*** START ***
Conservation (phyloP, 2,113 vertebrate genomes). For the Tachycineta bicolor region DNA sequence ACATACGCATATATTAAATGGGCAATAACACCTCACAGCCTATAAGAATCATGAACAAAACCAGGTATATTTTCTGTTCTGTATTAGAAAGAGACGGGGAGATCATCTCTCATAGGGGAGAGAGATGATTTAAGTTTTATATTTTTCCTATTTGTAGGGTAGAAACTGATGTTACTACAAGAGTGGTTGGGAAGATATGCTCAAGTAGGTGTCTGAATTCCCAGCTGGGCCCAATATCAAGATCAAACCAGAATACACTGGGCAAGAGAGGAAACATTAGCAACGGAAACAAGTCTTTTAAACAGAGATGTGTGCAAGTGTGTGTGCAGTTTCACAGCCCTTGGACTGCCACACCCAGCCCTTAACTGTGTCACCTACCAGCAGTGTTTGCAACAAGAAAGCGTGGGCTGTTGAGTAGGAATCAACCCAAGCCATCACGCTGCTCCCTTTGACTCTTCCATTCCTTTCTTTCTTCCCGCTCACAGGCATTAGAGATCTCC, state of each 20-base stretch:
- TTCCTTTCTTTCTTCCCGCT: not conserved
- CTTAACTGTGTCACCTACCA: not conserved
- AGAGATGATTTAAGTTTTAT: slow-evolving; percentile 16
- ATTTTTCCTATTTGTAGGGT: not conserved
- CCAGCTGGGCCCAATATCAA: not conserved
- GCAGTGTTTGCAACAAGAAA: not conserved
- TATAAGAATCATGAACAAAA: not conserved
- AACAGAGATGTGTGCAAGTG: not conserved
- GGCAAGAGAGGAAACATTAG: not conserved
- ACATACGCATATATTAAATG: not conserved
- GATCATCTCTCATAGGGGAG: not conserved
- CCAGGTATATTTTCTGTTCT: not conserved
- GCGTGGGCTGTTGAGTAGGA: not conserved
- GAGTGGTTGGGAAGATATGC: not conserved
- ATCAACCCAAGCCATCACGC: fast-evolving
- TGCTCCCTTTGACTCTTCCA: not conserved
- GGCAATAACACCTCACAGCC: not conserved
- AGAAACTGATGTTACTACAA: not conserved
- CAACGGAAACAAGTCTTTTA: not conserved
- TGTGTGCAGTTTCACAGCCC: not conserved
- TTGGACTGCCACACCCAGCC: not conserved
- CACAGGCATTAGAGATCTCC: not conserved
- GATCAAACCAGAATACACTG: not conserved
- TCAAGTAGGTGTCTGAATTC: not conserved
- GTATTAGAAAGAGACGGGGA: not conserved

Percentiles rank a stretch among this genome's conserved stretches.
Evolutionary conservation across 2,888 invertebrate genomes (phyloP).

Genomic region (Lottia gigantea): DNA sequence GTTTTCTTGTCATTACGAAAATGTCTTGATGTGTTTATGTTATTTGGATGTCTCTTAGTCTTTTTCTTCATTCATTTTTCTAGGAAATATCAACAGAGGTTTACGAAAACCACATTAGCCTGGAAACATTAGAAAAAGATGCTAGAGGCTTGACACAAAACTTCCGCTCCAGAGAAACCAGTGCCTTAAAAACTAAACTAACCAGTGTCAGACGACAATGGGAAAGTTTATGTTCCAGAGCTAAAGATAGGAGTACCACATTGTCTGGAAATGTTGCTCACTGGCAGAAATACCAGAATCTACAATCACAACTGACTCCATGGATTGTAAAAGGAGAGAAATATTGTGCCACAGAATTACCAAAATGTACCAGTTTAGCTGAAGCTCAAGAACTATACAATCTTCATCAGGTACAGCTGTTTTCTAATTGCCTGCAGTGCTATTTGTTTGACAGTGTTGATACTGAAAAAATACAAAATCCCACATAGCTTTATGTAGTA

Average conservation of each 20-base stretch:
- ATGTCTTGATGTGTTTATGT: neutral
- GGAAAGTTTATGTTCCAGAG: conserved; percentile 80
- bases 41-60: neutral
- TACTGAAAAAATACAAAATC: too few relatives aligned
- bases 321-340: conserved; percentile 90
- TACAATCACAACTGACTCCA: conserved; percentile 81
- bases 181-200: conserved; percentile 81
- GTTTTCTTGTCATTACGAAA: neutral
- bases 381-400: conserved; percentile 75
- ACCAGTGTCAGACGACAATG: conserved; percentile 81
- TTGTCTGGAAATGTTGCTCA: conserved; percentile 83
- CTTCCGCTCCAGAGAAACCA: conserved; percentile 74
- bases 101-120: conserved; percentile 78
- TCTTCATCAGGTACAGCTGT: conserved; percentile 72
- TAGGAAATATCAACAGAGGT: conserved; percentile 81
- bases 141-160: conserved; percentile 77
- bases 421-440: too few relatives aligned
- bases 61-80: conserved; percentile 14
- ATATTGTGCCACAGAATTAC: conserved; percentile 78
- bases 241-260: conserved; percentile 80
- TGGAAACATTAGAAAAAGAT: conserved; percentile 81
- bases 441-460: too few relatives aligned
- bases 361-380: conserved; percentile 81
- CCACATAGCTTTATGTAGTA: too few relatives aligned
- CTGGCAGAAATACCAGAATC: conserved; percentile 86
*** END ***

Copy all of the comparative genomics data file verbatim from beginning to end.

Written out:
Conservation (phyloP, 2,113 vertebrate genomes). For the Tachycineta bicolor region DNA sequence ACATACGCATATATTAAATGGGCAATAACACCTCACAGCCTATAAGAATCATGAACAAAACCAGGTATATTTTCTGTTCTGTATTAGAAAGAGACGGGGAGATCATCTCTCATAGGGGAGAGAGATGATTTAAGTTTTATATTTTTCCTATTTGTAGGGTAGAAACTGATGTTACTACAAGAGTGGTTGGGAAGATATGCTCAAGTAGGTGTCTGAATTCCCAGCTGGGCCCAATATCAAGATCAAACCAGAATACACTGGGCAAGAGAGGAAACATTAGCAACGGAAACAAGTCTTTTAAACAGAGATGTGTGCAAGTGTGTGTGCAGTTTCACAGCCCTTGGACTGCCACACCCAGCCCTTAACTGTGTCACCTACCAGCAGTGTTTGCAACAAGAAAGCGTGGGCTGTTGAGTAGGAATCAACCCAAGCCATCACGCTGCTCCCTTTGACTCTTCCATTCCTTTCTTTCTTCCCGCTCACAGGCATTAGAGATCTCC, state of each 20-base stretch:
- TTCCTTTCTTTCTTCCCGCT: not conserved
- CTTAACTGTGTCACCTACCA: not conserved
- AGAGATGATTTAAGTTTTAT: slow-evolving; percentile 16
- ATTTTTCCTATTTGTAGGGT: not conserved
- CCAGCTGGGCCCAATATCAA: not conserved
- GCAGTGTTTGCAACAAGAAA: not conserved
- TATAAGAATCATGAACAAAA: not conserved
- AACAGAGATGTGTGCAAGTG: not conserved
- GGCAAGAGAGGAAACATTAG: not conserved
- ACATACGCATATATTAAATG: not conserved
- GATCATCTCTCATAGGGGAG: not conserved
- CCAGGTATATTTTCTGTTCT: not conserved
- GCGTGGGCTGTTGAGTAGGA: not conserved
- GAGTGGTTGGGAAGATATGC: not conserved
- ATCAACCCAAGCCATCACGC: fast-evolving
- TGCTCCCTTTGACTCTTCCA: not conserved
- GGCAATAACACCTCACAGCC: not conserved
- AGAAACTGATGTTACTACAA: not conserved
- CAACGGAAACAAGTCTTTTA: not conserved
- TGTGTGCAGTTTCACAGCCC: not conserved
- TTGGACTGCCACACCCAGCC: not conserved
- CACAGGCATTAGAGATCTCC: not conserved
- GATCAAACCAGAATACACTG: not conserved
- TCAAGTAGGTGTCTGAATTC: not conserved
- GTATTAGAAAGAGACGGGGA: not conserved

Percentiles rank a stretch among this genome's conserved stretches.
Evolutionary conservation across 2,888 invertebrate genomes (phyloP).

Genomic region (Lottia gigantea): DNA sequence GTTTTCTTGTCATTACGAAAATGTCTTGATGTGTTTATGTTATTTGGATGTCTCTTAGTCTTTTTCTTCATTCATTTTTCTAGGAAATATCAACAGAGGTTTACGAAAACCACATTAGCCTGGAAACATTAGAAAAAGATGCTAGAGGCTTGACACAAAACTTCCGCTCCAGAGAAACCAGTGCCTTAAAAACTAAACTAACCAGTGTCAGACGACAATGGGAAAGTTTATGTTCCAGAGCTAAAGATAGGAGTACCACATTGTCTGGAAATGTTGCTCACTGGCAGAAATACCAGAATCTACAATCACAACTGACTCCATGGATTGTAAAAGGAGAGAAATATTGTGCCACAGAATTACCAAAATGTACCAGTTTAGCTGAAGCTCAAGAACTATACAATCTTCATCAGGTACAGCTGTTTTCTAATTGCCTGCAGTGCTATTTGTTTGACAGTGTTGATACTGAAAAAATACAAAATCCCACATAGCTTTATGTAGTA

Average conservation of each 20-base stretch:
- ATGTCTTGATGTGTTTATGT: neutral
- GGAAAGTTTATGTTCCAGAG: conserved; percentile 80
- bases 41-60: neutral
- TACTGAAAAAATACAAAATC: too few relatives aligned
- bases 321-340: conserved; percentile 90
- TACAATCACAACTGACTCCA: conserved; percentile 81
- bases 181-200: conserved; percentile 81
- GTTTTCTTGTCATTACGAAA: neutral
- bases 381-400: conserved; percentile 75
- ACCAGTGTCAGACGACAATG: conserved; percentile 81
- TTGTCTGGAAATGTTGCTCA: conserved; percentile 83
- CTTCCGCTCCAGAGAAACCA: conserved; percentile 74
- bases 101-120: conserved; percentile 78
- TCTTCATCAGGTACAGCTGT: conserved; percentile 72
- TAGGAAATATCAACAGAGGT: conserved; percentile 81
- bases 141-160: conserved; percentile 77
- bases 421-440: too few relatives aligned
- bases 61-80: conserved; percentile 14
- ATATTGTGCCACAGAATTAC: conserved; percentile 78
- bases 241-260: conserved; percentile 80
- TGGAAACATTAGAAAAAGAT: conserved; percentile 81
- bases 441-460: too few relatives aligned
- bases 361-380: conserved; percentile 81
- CCACATAGCTTTATGTAGTA: too few relatives aligned
- CTGGCAGAAATACCAGAATC: conserved; percentile 86